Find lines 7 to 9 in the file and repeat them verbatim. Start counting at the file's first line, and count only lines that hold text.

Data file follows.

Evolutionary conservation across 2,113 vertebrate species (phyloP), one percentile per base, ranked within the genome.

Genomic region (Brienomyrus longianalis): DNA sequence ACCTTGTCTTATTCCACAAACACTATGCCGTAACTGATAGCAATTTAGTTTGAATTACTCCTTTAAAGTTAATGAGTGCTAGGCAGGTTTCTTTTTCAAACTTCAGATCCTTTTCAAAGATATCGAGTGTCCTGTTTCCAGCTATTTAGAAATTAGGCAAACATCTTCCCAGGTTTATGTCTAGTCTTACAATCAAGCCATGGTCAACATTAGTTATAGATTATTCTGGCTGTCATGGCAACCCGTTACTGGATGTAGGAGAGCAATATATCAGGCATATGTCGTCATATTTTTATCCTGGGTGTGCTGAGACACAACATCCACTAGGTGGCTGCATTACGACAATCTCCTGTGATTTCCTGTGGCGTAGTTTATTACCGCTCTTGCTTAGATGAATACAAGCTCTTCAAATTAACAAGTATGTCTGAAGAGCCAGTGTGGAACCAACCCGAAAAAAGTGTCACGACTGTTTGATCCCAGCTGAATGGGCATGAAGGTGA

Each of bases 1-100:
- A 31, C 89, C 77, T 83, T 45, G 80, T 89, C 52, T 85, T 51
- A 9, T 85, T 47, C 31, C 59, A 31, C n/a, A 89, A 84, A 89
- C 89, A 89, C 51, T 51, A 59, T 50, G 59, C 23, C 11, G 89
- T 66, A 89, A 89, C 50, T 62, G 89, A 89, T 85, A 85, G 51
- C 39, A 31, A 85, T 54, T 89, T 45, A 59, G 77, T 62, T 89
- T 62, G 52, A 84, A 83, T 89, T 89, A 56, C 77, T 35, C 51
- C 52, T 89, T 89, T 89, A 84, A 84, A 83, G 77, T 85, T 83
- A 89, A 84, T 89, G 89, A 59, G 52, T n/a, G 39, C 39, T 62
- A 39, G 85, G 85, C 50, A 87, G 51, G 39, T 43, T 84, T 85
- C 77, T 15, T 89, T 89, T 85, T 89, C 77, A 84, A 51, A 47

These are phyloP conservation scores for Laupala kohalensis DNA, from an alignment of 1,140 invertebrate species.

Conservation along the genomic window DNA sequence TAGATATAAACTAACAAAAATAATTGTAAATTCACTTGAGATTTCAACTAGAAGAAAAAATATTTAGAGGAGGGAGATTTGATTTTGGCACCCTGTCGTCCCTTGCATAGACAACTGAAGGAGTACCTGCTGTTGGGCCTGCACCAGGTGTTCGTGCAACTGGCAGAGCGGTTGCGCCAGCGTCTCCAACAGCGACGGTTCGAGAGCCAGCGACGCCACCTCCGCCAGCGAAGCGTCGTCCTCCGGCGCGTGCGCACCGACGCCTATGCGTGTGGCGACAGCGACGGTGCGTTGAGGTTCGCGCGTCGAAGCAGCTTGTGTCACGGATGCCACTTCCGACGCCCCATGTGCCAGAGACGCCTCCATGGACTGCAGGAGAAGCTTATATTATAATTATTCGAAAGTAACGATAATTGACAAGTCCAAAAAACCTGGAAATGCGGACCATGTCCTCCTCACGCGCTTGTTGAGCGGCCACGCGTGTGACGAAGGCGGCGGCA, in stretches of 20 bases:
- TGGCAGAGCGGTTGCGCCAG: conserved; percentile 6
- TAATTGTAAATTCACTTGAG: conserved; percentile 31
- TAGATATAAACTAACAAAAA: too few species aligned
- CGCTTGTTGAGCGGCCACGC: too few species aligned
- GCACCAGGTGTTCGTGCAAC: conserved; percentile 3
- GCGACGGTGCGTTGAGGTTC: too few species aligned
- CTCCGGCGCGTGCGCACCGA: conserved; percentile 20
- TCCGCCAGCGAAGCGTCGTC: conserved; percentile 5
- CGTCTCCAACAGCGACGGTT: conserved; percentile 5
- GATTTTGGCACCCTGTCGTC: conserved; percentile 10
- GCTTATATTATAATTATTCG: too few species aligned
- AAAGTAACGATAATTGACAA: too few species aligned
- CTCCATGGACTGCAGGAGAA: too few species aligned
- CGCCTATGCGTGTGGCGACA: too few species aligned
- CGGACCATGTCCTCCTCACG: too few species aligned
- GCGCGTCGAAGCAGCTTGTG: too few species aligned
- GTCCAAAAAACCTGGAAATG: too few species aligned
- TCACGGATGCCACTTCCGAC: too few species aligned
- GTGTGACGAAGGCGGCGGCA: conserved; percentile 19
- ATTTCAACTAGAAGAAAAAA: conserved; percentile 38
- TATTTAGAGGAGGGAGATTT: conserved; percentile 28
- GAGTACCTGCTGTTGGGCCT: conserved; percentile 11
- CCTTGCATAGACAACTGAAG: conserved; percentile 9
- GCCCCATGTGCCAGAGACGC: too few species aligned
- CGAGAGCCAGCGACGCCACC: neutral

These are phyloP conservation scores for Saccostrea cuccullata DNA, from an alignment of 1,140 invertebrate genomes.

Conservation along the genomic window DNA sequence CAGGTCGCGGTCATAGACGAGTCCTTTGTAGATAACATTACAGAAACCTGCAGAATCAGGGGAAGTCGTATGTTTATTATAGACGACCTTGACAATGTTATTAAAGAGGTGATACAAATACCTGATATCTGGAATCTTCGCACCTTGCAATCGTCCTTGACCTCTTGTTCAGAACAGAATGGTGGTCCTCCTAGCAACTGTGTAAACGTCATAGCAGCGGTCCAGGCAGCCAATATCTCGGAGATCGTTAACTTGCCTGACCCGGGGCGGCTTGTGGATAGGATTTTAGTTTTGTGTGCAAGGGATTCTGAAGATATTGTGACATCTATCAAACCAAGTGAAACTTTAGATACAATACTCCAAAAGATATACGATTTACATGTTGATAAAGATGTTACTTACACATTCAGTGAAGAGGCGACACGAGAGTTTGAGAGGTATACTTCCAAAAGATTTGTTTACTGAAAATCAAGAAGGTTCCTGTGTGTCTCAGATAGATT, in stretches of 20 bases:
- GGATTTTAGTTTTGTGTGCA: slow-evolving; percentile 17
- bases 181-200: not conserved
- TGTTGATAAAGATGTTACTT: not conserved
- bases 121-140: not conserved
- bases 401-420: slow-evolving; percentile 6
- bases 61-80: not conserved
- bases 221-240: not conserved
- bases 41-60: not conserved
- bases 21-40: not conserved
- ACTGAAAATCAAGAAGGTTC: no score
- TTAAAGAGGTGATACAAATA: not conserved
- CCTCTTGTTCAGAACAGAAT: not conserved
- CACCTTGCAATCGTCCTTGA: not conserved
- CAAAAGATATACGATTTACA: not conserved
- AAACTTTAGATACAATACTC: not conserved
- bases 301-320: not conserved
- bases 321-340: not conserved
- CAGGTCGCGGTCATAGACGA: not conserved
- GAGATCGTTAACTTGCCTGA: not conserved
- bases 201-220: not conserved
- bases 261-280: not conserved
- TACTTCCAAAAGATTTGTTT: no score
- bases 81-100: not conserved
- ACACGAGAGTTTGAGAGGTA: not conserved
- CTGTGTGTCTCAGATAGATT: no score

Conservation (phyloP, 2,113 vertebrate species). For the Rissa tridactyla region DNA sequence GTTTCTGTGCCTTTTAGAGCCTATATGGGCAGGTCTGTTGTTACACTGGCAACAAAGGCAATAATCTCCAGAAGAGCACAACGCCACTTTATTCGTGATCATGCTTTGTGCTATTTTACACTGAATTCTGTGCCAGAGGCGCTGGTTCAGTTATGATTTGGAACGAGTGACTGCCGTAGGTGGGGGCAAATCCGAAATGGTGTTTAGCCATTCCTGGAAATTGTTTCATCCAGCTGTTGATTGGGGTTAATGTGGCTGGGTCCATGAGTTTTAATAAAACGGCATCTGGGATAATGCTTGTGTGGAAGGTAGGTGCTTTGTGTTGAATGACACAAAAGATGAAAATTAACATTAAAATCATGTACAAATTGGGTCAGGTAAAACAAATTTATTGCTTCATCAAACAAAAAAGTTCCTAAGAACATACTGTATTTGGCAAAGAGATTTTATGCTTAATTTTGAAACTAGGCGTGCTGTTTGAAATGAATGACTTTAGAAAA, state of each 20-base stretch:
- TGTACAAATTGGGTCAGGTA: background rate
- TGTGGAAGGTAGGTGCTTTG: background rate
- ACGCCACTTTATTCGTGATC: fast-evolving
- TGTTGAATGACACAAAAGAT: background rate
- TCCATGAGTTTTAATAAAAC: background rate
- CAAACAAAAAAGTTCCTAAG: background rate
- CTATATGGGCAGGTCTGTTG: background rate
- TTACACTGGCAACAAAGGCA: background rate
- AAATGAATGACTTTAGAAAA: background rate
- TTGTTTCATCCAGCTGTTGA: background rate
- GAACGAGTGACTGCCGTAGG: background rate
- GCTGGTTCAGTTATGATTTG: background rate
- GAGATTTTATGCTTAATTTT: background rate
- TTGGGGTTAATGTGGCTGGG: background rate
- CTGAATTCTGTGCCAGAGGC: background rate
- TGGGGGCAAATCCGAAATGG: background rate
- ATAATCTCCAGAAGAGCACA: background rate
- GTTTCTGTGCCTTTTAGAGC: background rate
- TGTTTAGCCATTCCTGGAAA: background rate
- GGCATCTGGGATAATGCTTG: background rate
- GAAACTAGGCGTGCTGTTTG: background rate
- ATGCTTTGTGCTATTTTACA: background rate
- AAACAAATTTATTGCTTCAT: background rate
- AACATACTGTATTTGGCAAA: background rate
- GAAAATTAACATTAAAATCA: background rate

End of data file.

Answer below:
- T 66, A 89, A 89, C 50, T 62, G 89, A 89, T 85, A 85, G 51
- C 39, A 31, A 85, T 54, T 89, T 45, A 59, G 77, T 62, T 89
- T 62, G 52, A 84, A 83, T 89, T 89, A 56, C 77, T 35, C 51